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Cornell AgriTech

Big, blue Everest Seedless is Cornell’s newest grape

Bruce Reisch with Everest Seedless grape vines
Everest Seedless, the newest offering from Cornell’s grape breeders, is a big, bold fruit that comes with a towering history. Above, Bruce Reisch ’76, professor of horticulture, examines clusters of Everest Seedless in a research vineyard at Cornell AgriTech. Photo by Erin Flynn/Provided

CALS News [2018-09-13]:

The newest offering from Cornell’s grape breeders is a fruit that’s big, bold and comes with a towering history.

Those factors led the grape’s breeders to name the new variety Everest Seedless, a nod to the celebrated Nepalese mountain, said Bruce Reisch ’76, professor of horticulture in the College of Agriculture and Life Sciences, and grape breeder with Cornell AgriTech in Geneva, New York.

“We were looking to develop very flavorful grapes with large berries and large clusters, and we’ve achieved that with Everest Seedless,” Reisch said.

The new variety is a cold-tolerant, blue-colored Concord-type, with berries that weigh up to 7 grams – roughly twice the size of the traditional Concord. It is also the first truly seedless Concord-type grape ever released. It’s intended as a table grape – meant primarily for eating fresh, rather than using for jams, juice or wine, as most American Concords are used.

Read the whole article.

New high-yield strawberry, raspberry varieties released

Cornell’s berry breeding program is releasing two new varieties, which will be available for planting in spring 2019: a strawberry, Dickens, and a raspberry, Crimson Treasure.

Cornell’s berry breeding program is releasing two new varieties, which will be available for planting in spring 2019: a strawberry, Dickens, and a raspberry, Crimson Treasure.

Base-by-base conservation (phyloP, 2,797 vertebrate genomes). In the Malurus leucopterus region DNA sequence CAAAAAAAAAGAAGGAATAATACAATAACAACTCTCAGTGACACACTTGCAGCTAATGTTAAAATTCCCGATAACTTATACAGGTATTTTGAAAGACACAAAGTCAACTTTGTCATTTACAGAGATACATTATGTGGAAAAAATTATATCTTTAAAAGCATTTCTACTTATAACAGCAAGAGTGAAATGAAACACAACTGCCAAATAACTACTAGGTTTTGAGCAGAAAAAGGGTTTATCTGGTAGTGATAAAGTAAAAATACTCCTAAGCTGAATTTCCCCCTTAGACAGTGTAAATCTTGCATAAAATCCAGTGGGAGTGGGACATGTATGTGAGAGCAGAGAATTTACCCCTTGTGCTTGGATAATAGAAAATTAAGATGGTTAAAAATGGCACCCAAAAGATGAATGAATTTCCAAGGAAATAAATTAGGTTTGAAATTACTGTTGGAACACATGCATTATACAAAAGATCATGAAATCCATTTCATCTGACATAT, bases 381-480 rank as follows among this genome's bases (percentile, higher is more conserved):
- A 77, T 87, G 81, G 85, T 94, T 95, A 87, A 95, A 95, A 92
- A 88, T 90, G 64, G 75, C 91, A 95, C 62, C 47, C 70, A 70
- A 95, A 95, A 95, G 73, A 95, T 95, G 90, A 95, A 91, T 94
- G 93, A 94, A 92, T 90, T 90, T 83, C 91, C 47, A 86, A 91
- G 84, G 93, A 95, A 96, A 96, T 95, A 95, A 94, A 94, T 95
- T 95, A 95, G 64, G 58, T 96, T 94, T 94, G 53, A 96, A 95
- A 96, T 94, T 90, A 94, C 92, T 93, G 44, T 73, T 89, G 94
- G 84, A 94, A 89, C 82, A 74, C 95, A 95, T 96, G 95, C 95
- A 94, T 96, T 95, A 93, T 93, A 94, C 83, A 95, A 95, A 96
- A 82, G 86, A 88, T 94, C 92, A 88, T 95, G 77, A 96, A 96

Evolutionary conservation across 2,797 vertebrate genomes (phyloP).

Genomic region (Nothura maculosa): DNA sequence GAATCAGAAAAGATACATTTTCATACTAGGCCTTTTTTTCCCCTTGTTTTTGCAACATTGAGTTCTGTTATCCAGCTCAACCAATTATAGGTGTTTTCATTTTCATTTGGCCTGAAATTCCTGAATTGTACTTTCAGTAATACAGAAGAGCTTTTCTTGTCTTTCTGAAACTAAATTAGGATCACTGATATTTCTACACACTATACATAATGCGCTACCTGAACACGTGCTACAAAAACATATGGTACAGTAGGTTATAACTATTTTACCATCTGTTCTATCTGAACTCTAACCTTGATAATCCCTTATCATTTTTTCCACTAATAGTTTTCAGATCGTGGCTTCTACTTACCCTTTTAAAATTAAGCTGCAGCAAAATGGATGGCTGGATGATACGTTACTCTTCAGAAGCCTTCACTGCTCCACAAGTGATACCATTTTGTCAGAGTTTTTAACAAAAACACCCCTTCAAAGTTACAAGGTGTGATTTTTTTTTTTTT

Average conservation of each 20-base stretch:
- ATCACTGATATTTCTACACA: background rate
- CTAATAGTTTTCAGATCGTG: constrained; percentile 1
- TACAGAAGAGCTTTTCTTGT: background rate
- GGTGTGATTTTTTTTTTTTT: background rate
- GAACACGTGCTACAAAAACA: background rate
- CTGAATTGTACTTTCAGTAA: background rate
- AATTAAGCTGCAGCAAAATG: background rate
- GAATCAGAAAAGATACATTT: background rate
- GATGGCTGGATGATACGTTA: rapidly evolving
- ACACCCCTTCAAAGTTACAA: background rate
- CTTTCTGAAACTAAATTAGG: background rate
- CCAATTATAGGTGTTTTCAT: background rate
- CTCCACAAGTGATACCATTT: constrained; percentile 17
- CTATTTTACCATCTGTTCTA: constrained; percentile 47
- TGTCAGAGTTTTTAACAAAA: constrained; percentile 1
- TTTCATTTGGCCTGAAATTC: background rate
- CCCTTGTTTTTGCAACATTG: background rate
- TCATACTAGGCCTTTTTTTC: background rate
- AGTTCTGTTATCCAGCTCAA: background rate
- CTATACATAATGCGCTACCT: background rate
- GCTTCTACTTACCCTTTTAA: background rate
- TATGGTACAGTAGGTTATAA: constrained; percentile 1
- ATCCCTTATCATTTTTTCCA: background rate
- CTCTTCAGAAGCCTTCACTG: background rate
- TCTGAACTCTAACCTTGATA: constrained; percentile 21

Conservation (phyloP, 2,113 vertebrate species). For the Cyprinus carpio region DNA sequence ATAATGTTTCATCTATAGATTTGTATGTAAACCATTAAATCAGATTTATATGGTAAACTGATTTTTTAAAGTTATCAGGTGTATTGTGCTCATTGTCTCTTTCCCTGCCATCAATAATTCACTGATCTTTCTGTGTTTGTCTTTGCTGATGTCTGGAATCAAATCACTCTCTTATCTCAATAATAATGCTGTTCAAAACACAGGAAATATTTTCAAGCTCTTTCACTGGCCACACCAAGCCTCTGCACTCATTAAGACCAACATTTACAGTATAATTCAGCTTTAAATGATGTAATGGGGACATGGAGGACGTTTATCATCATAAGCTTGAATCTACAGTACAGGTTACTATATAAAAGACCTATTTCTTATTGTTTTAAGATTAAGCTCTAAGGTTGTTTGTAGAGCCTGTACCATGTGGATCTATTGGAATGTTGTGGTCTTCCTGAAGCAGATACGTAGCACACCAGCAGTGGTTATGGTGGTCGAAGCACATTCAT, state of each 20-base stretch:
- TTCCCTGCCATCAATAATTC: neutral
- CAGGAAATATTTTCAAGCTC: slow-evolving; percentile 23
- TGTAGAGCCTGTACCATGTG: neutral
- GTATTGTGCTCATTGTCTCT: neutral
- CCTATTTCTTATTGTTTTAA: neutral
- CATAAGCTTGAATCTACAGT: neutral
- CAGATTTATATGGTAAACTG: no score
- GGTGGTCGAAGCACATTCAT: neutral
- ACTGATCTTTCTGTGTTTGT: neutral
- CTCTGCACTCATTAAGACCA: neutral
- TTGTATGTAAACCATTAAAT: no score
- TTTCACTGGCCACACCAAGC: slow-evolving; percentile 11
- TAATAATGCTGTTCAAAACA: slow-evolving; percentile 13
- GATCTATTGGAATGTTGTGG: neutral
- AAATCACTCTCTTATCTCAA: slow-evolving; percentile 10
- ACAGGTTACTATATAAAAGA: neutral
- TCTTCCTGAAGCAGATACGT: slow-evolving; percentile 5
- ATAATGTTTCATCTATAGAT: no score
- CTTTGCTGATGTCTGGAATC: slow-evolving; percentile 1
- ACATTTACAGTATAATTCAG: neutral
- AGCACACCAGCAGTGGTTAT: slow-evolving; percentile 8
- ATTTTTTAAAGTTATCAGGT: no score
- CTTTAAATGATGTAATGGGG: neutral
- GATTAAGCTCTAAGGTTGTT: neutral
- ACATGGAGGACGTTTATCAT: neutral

CALS News [2018-09-05]:

Cornell’s berry breeding program is releasing two new varieties, which will be available for planting in spring 2019: a strawberry, Dickens, and a raspberry, Crimson Treasure. Both varieties produce large fruits with vibrant colors that maintain peak flavor for longer than most heritage varieties.

The new berries are the handiwork of berry breeder Courtney Weber, associate professor in the College of Agriculture and Life Sciences based at Cornell AgriTech in Geneva, New York.

Dickens is a traditional, June-bearing strawberry with high yields and bright red fruit that continues bearing late into the season. The berries are firm, so they hold well on the plant and in the container, Weber said, but not so firm that they have no flavor. Strawberries are the third-leading fruit crop in New York state, but most strawberries sold in supermarkets are from California.

“With New York-grown berries, because we don’t have to ship so far, we can handle a softer fruit. And people notice the softer, sweeter, juicier fruit,” Weber said. “Customers can get supermarket strawberries any day of the week; the reason people make the effort to come to the farm stand or farmers market and buy the local product is because it tastes so much better. Maintaining that flavor is paramount to what we do in our breeding program.”

Read the whole article.

Crimson Treasure produces large fruit with vibrant colors and maintains peak flavor and texture for longer.

Crimson Treasure produces large fruit with vibrant colors and maintains peak flavor and texture for longer.

‘Cornell AgriTech’ reflects influence in food, ag innovation

Cornell Chronicle, CALS News [2018-08-01]

larry smart with industrial hemp in greenhouse

The College of Agriculture and Life Sciences announced Aug. 1 the renaming of the New York State Agricultural Experiment Station (NYSAES) to Cornell AgriTech.

Agriculture and food are multibillion-dollar industries in New York, and the name change underscores the value Cornell AgriTech brings to improving the health of the people, environment and economy of the state and beyond. Based in Geneva, New York, Cornell AgriTech is home to more than 300 faculty, scientists, staff and graduate students at the leading edge of food science, entomology and plant sciences research.

“Cornell AgriTech is an essential part of Cornell CALS and supports our mission of discovery that grows the agricultural economy in New York and makes food more nutritious, safer and better tasting for everyone,” said Kathryn J. Boor ’80, the Ronald P. Lynch Dean of CALS. “Cornell AgriTech is a global leader in food and agriculture research and innovation, as our scientists generate the breakthroughs and develop the technologies that improve the crops in our fields and the food on our plates.”